Carol Burnell, Clackamas Community College
Susan Pesznecker, Clackamas Community College
Nicole Rosevear, Clackamas Community College
Jaime Wood, Portland State University
Written by five college reading and writing instructors, this interactive, multimedia text draws from decades of experience teaching students who are entering the college reading and writing environment for the very first time. It includes examples, exercises, and definitions for just about every reading- and writing-related topic students will encounter in their college courses.
Kimberly Richmond, Richmond Marketing + Communications
The Power of Selling is the perfect textbook to teach students about the proven process of selling. More important, it teaches students how to apply the tenets of selling to how to sell themselves and get the job they want, with the same process professional sales people learn (or brush up) on their own selling skills.
Richard Garlikov, Troy University
This book explores the philosophical views on the meaning of love. The text explores a variety of topics used to define love, including attraction, relationship satisfaction, emotional, and ethical considerations. The author takes a rational, logical, analytic, and scrutinizing look at experiences and other forms of literature on the subject of love.
Annemarie Hamlin, Central Oregon Community College
Chris Rubio, Central Oregon Community College
This open textbook offers students of technical writing an introduction to the processes and products involved in professional, workplace, and technical writing. The text is broken up into sections reflecting key components of researching, developing, and producing a technical report. Readers will also learn about other professional communication, designing documents, and creating and integrating graphics. Written especially for an academic setting, this book provides readers with guidance on information literacy and documenting sources. This book was collected, adapted, and edited from multiple openly licensed sources.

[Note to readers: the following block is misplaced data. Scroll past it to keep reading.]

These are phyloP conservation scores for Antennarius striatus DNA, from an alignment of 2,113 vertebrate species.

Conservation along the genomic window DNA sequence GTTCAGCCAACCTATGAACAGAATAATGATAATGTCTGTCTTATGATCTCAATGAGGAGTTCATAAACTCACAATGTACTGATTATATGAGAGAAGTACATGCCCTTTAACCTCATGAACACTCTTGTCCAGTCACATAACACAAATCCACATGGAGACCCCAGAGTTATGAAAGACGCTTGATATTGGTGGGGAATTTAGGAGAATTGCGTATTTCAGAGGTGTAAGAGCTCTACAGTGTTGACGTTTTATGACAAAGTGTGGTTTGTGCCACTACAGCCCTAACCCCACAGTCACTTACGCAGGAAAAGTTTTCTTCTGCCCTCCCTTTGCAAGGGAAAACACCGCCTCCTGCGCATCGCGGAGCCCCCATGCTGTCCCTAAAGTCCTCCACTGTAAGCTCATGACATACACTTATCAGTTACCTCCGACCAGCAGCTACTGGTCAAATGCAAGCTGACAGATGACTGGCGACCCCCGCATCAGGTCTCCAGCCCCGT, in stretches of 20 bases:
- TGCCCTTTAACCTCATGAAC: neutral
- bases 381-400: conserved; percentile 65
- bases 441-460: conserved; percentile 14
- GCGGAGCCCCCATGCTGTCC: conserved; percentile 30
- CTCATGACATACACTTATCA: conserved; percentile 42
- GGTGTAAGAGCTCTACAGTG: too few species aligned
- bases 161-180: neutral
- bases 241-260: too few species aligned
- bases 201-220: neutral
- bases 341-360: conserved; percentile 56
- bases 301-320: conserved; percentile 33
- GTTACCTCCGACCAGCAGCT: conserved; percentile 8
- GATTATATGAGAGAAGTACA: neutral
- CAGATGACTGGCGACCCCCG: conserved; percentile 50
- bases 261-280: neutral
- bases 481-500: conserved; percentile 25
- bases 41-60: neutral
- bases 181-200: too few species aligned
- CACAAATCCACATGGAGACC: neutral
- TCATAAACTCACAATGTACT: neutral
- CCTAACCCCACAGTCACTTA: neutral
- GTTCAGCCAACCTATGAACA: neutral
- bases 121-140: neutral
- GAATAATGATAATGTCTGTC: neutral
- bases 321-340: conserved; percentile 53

Stand up, Speak out: The Practice and Ethics of Public Speakingfeatures two key themes. First it focuses on helping students become more seasoned and polished public speakers, and second is its emphasis on ethics in communication. It is this practical approach and integrated ethical coverage that setsStand up, Speak out: The Practice and Ethics of Public Speakingapart from the other texts in this market.
Michael D. Stiber, University of Washington Bothell
Bilin Zhang Stiber, University of Washington Bothell
Eric C. Larson, Southern Methodist University
In this book, you will learn how digital signals are captured, represented, processed, communicated, and stored in computers. The specific topics we will cover include: physical properties of the source information (such as sound or images), devices for information cap- ture (microphones, cameras), digitization, compression, digital signal representation (JPEG, MPEG), digital signal processing (DSP), and network communication. By the end of this book, you should understand the problems and solutions facing signal computing systems development in the areas of user interfaces, information retrieval, data structures and algo- rithms, and communications.